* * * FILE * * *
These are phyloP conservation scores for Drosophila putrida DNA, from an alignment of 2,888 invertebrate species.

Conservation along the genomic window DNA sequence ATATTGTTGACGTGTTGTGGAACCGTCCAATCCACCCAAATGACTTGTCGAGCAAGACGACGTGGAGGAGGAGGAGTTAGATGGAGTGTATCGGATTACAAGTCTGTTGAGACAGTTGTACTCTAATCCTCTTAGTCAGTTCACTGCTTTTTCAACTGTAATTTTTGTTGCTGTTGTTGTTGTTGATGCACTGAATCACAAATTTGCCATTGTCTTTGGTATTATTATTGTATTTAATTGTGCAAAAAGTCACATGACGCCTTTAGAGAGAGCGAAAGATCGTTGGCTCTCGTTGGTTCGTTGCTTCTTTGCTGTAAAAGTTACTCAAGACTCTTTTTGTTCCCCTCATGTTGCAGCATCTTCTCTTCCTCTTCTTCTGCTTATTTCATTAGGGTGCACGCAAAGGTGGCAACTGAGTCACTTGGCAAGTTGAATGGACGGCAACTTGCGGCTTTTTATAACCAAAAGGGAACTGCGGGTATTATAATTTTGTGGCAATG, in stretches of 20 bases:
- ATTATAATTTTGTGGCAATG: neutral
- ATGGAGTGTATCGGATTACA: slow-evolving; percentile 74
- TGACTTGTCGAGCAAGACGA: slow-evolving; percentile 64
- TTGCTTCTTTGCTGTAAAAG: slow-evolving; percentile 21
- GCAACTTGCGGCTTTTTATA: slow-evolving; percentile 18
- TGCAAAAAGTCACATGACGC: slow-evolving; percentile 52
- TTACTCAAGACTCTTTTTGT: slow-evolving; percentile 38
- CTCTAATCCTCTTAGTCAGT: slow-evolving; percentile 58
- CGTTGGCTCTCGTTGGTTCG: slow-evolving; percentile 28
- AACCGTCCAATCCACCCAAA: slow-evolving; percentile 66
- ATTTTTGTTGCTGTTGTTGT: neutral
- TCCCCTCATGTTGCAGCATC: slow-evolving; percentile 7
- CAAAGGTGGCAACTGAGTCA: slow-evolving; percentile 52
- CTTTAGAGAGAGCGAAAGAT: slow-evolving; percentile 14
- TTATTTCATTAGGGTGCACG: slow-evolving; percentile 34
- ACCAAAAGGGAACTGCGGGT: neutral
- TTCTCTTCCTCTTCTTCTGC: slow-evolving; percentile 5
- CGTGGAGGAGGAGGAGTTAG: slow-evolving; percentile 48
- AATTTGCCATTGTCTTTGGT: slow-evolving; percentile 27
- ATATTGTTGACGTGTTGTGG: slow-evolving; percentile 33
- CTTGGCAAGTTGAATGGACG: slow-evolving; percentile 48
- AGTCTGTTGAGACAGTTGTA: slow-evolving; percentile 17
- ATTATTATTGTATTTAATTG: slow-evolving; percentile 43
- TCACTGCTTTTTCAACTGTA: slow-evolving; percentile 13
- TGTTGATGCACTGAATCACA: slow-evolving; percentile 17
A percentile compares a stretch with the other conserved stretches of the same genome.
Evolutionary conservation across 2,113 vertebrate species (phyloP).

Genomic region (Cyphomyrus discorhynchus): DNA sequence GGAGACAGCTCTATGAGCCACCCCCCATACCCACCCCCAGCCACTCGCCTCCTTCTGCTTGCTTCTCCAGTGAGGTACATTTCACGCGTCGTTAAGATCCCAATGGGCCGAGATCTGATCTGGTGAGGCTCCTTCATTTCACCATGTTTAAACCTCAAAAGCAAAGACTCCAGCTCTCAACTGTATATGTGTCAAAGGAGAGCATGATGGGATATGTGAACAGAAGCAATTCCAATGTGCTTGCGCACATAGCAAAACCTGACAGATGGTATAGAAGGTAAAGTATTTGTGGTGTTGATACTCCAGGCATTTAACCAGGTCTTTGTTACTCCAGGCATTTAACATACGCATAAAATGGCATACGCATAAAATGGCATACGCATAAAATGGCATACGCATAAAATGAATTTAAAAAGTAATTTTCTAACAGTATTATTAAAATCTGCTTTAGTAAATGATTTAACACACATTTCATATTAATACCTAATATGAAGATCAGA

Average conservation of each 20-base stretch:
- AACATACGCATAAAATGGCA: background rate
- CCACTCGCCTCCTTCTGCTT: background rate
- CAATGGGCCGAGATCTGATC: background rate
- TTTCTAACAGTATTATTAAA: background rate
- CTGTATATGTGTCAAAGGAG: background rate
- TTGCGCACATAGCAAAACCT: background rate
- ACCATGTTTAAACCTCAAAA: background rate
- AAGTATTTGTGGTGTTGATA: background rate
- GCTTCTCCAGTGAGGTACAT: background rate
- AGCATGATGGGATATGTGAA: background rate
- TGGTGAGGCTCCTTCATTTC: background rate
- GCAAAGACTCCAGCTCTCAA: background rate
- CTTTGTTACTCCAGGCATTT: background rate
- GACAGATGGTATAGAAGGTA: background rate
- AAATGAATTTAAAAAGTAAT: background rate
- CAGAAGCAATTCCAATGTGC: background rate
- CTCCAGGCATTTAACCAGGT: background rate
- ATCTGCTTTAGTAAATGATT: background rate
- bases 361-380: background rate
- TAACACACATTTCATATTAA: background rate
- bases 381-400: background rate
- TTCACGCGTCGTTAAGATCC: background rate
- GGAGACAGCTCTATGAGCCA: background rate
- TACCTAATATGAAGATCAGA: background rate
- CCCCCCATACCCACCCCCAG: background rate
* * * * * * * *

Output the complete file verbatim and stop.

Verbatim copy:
These are phyloP conservation scores for Drosophila putrida DNA, from an alignment of 2,888 invertebrate species.

Conservation along the genomic window DNA sequence ATATTGTTGACGTGTTGTGGAACCGTCCAATCCACCCAAATGACTTGTCGAGCAAGACGACGTGGAGGAGGAGGAGTTAGATGGAGTGTATCGGATTACAAGTCTGTTGAGACAGTTGTACTCTAATCCTCTTAGTCAGTTCACTGCTTTTTCAACTGTAATTTTTGTTGCTGTTGTTGTTGTTGATGCACTGAATCACAAATTTGCCATTGTCTTTGGTATTATTATTGTATTTAATTGTGCAAAAAGTCACATGACGCCTTTAGAGAGAGCGAAAGATCGTTGGCTCTCGTTGGTTCGTTGCTTCTTTGCTGTAAAAGTTACTCAAGACTCTTTTTGTTCCCCTCATGTTGCAGCATCTTCTCTTCCTCTTCTTCTGCTTATTTCATTAGGGTGCACGCAAAGGTGGCAACTGAGTCACTTGGCAAGTTGAATGGACGGCAACTTGCGGCTTTTTATAACCAAAAGGGAACTGCGGGTATTATAATTTTGTGGCAATG, in stretches of 20 bases:
- ATTATAATTTTGTGGCAATG: neutral
- ATGGAGTGTATCGGATTACA: slow-evolving; percentile 74
- TGACTTGTCGAGCAAGACGA: slow-evolving; percentile 64
- TTGCTTCTTTGCTGTAAAAG: slow-evolving; percentile 21
- GCAACTTGCGGCTTTTTATA: slow-evolving; percentile 18
- TGCAAAAAGTCACATGACGC: slow-evolving; percentile 52
- TTACTCAAGACTCTTTTTGT: slow-evolving; percentile 38
- CTCTAATCCTCTTAGTCAGT: slow-evolving; percentile 58
- CGTTGGCTCTCGTTGGTTCG: slow-evolving; percentile 28
- AACCGTCCAATCCACCCAAA: slow-evolving; percentile 66
- ATTTTTGTTGCTGTTGTTGT: neutral
- TCCCCTCATGTTGCAGCATC: slow-evolving; percentile 7
- CAAAGGTGGCAACTGAGTCA: slow-evolving; percentile 52
- CTTTAGAGAGAGCGAAAGAT: slow-evolving; percentile 14
- TTATTTCATTAGGGTGCACG: slow-evolving; percentile 34
- ACCAAAAGGGAACTGCGGGT: neutral
- TTCTCTTCCTCTTCTTCTGC: slow-evolving; percentile 5
- CGTGGAGGAGGAGGAGTTAG: slow-evolving; percentile 48
- AATTTGCCATTGTCTTTGGT: slow-evolving; percentile 27
- ATATTGTTGACGTGTTGTGG: slow-evolving; percentile 33
- CTTGGCAAGTTGAATGGACG: slow-evolving; percentile 48
- AGTCTGTTGAGACAGTTGTA: slow-evolving; percentile 17
- ATTATTATTGTATTTAATTG: slow-evolving; percentile 43
- TCACTGCTTTTTCAACTGTA: slow-evolving; percentile 13
- TGTTGATGCACTGAATCACA: slow-evolving; percentile 17
A percentile compares a stretch with the other conserved stretches of the same genome.
Evolutionary conservation across 2,113 vertebrate species (phyloP).

Genomic region (Cyphomyrus discorhynchus): DNA sequence GGAGACAGCTCTATGAGCCACCCCCCATACCCACCCCCAGCCACTCGCCTCCTTCTGCTTGCTTCTCCAGTGAGGTACATTTCACGCGTCGTTAAGATCCCAATGGGCCGAGATCTGATCTGGTGAGGCTCCTTCATTTCACCATGTTTAAACCTCAAAAGCAAAGACTCCAGCTCTCAACTGTATATGTGTCAAAGGAGAGCATGATGGGATATGTGAACAGAAGCAATTCCAATGTGCTTGCGCACATAGCAAAACCTGACAGATGGTATAGAAGGTAAAGTATTTGTGGTGTTGATACTCCAGGCATTTAACCAGGTCTTTGTTACTCCAGGCATTTAACATACGCATAAAATGGCATACGCATAAAATGGCATACGCATAAAATGGCATACGCATAAAATGAATTTAAAAAGTAATTTTCTAACAGTATTATTAAAATCTGCTTTAGTAAATGATTTAACACACATTTCATATTAATACCTAATATGAAGATCAGA

Average conservation of each 20-base stretch:
- AACATACGCATAAAATGGCA: background rate
- CCACTCGCCTCCTTCTGCTT: background rate
- CAATGGGCCGAGATCTGATC: background rate
- TTTCTAACAGTATTATTAAA: background rate
- CTGTATATGTGTCAAAGGAG: background rate
- TTGCGCACATAGCAAAACCT: background rate
- ACCATGTTTAAACCTCAAAA: background rate
- AAGTATTTGTGGTGTTGATA: background rate
- GCTTCTCCAGTGAGGTACAT: background rate
- AGCATGATGGGATATGTGAA: background rate
- TGGTGAGGCTCCTTCATTTC: background rate
- GCAAAGACTCCAGCTCTCAA: background rate
- CTTTGTTACTCCAGGCATTT: background rate
- GACAGATGGTATAGAAGGTA: background rate
- AAATGAATTTAAAAAGTAAT: background rate
- CAGAAGCAATTCCAATGTGC: background rate
- CTCCAGGCATTTAACCAGGT: background rate
- ATCTGCTTTAGTAAATGATT: background rate
- bases 361-380: background rate
- TAACACACATTTCATATTAA: background rate
- bases 381-400: background rate
- TTCACGCGTCGTTAAGATCC: background rate
- GGAGACAGCTCTATGAGCCA: background rate
- TACCTAATATGAAGATCAGA: background rate
- CCCCCCATACCCACCCCCAG: background rate